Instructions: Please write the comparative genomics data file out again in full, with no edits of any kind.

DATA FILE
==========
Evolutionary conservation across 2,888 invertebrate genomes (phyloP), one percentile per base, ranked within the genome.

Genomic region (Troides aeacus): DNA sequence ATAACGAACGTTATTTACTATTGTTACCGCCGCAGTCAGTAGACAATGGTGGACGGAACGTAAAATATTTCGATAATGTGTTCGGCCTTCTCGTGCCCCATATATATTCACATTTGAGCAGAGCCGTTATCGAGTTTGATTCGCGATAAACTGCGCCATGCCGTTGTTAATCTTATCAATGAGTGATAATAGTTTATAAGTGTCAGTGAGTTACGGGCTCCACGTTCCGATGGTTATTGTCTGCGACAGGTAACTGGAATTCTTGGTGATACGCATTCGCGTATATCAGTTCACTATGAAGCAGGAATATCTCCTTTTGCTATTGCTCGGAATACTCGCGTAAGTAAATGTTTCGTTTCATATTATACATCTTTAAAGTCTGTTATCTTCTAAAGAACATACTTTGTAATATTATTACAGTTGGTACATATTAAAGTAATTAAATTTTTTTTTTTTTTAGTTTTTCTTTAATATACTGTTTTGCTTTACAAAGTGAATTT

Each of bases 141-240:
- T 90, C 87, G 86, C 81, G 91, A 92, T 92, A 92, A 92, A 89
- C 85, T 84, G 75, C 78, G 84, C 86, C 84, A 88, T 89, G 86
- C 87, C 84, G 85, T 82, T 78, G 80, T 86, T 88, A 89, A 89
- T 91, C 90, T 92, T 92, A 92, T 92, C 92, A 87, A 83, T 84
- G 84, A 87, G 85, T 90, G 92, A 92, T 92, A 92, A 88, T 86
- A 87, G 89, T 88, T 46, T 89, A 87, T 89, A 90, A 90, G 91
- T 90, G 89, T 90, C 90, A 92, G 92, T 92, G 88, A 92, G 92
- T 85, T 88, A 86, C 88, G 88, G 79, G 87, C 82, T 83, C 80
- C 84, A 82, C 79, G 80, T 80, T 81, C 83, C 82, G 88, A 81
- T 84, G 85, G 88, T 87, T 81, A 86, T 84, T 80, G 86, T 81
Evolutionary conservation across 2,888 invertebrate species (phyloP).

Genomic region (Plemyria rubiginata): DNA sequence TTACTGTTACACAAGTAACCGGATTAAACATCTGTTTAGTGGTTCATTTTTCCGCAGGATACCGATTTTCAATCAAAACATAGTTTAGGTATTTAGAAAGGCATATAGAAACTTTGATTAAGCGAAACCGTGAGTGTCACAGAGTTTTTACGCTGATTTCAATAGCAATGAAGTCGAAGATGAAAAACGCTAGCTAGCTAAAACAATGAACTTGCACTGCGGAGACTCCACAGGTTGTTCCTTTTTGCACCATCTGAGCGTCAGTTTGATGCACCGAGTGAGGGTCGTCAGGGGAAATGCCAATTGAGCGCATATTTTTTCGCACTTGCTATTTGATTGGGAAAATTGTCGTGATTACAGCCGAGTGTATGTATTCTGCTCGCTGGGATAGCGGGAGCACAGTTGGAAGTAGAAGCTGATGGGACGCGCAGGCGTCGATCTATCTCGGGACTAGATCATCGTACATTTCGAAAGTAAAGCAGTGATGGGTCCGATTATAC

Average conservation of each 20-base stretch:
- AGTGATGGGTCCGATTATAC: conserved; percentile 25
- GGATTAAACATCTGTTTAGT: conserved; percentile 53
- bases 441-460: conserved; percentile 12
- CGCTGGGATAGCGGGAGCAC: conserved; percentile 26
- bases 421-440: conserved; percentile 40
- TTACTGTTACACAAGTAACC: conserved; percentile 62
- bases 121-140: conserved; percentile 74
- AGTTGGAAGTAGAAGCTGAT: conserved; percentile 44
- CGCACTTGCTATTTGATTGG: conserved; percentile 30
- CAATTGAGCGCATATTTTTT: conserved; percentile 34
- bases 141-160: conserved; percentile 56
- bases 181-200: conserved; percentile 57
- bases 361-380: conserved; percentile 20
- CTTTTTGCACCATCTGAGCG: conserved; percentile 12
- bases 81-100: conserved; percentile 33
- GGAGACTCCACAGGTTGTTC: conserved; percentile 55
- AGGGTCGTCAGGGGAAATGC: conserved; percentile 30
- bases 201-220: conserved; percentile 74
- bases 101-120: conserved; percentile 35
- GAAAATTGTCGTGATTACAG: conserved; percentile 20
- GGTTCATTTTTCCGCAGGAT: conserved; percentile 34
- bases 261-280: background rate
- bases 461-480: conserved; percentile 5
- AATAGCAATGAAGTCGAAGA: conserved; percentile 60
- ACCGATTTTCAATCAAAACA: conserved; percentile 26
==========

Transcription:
Evolutionary conservation across 2,888 invertebrate genomes (phyloP), one percentile per base, ranked within the genome.

Genomic region (Troides aeacus): DNA sequence ATAACGAACGTTATTTACTATTGTTACCGCCGCAGTCAGTAGACAATGGTGGACGGAACGTAAAATATTTCGATAATGTGTTCGGCCTTCTCGTGCCCCATATATATTCACATTTGAGCAGAGCCGTTATCGAGTTTGATTCGCGATAAACTGCGCCATGCCGTTGTTAATCTTATCAATGAGTGATAATAGTTTATAAGTGTCAGTGAGTTACGGGCTCCACGTTCCGATGGTTATTGTCTGCGACAGGTAACTGGAATTCTTGGTGATACGCATTCGCGTATATCAGTTCACTATGAAGCAGGAATATCTCCTTTTGCTATTGCTCGGAATACTCGCGTAAGTAAATGTTTCGTTTCATATTATACATCTTTAAAGTCTGTTATCTTCTAAAGAACATACTTTGTAATATTATTACAGTTGGTACATATTAAAGTAATTAAATTTTTTTTTTTTTTAGTTTTTCTTTAATATACTGTTTTGCTTTACAAAGTGAATTT

Each of bases 141-240:
- T 90, C 87, G 86, C 81, G 91, A 92, T 92, A 92, A 92, A 89
- C 85, T 84, G 75, C 78, G 84, C 86, C 84, A 88, T 89, G 86
- C 87, C 84, G 85, T 82, T 78, G 80, T 86, T 88, A 89, A 89
- T 91, C 90, T 92, T 92, A 92, T 92, C 92, A 87, A 83, T 84
- G 84, A 87, G 85, T 90, G 92, A 92, T 92, A 92, A 88, T 86
- A 87, G 89, T 88, T 46, T 89, A 87, T 89, A 90, A 90, G 91
- T 90, G 89, T 90, C 90, A 92, G 92, T 92, G 88, A 92, G 92
- T 85, T 88, A 86, C 88, G 88, G 79, G 87, C 82, T 83, C 80
- C 84, A 82, C 79, G 80, T 80, T 81, C 83, C 82, G 88, A 81
- T 84, G 85, G 88, T 87, T 81, A 86, T 84, T 80, G 86, T 81
Evolutionary conservation across 2,888 invertebrate species (phyloP).

Genomic region (Plemyria rubiginata): DNA sequence TTACTGTTACACAAGTAACCGGATTAAACATCTGTTTAGTGGTTCATTTTTCCGCAGGATACCGATTTTCAATCAAAACATAGTTTAGGTATTTAGAAAGGCATATAGAAACTTTGATTAAGCGAAACCGTGAGTGTCACAGAGTTTTTACGCTGATTTCAATAGCAATGAAGTCGAAGATGAAAAACGCTAGCTAGCTAAAACAATGAACTTGCACTGCGGAGACTCCACAGGTTGTTCCTTTTTGCACCATCTGAGCGTCAGTTTGATGCACCGAGTGAGGGTCGTCAGGGGAAATGCCAATTGAGCGCATATTTTTTCGCACTTGCTATTTGATTGGGAAAATTGTCGTGATTACAGCCGAGTGTATGTATTCTGCTCGCTGGGATAGCGGGAGCACAGTTGGAAGTAGAAGCTGATGGGACGCGCAGGCGTCGATCTATCTCGGGACTAGATCATCGTACATTTCGAAAGTAAAGCAGTGATGGGTCCGATTATAC

Average conservation of each 20-base stretch:
- AGTGATGGGTCCGATTATAC: conserved; percentile 25
- GGATTAAACATCTGTTTAGT: conserved; percentile 53
- bases 441-460: conserved; percentile 12
- CGCTGGGATAGCGGGAGCAC: conserved; percentile 26
- bases 421-440: conserved; percentile 40
- TTACTGTTACACAAGTAACC: conserved; percentile 62
- bases 121-140: conserved; percentile 74
- AGTTGGAAGTAGAAGCTGAT: conserved; percentile 44
- CGCACTTGCTATTTGATTGG: conserved; percentile 30
- CAATTGAGCGCATATTTTTT: conserved; percentile 34
- bases 141-160: conserved; percentile 56
- bases 181-200: conserved; percentile 57
- bases 361-380: conserved; percentile 20
- CTTTTTGCACCATCTGAGCG: conserved; percentile 12
- bases 81-100: conserved; percentile 33
- GGAGACTCCACAGGTTGTTC: conserved; percentile 55
- AGGGTCGTCAGGGGAAATGC: conserved; percentile 30
- bases 201-220: conserved; percentile 74
- bases 101-120: conserved; percentile 35
- GAAAATTGTCGTGATTACAG: conserved; percentile 20
- GGTTCATTTTTCCGCAGGAT: conserved; percentile 34
- bases 261-280: background rate
- bases 461-480: conserved; percentile 5
- AATAGCAATGAAGTCGAAGA: conserved; percentile 60
- ACCGATTTTCAATCAAAACA: conserved; percentile 26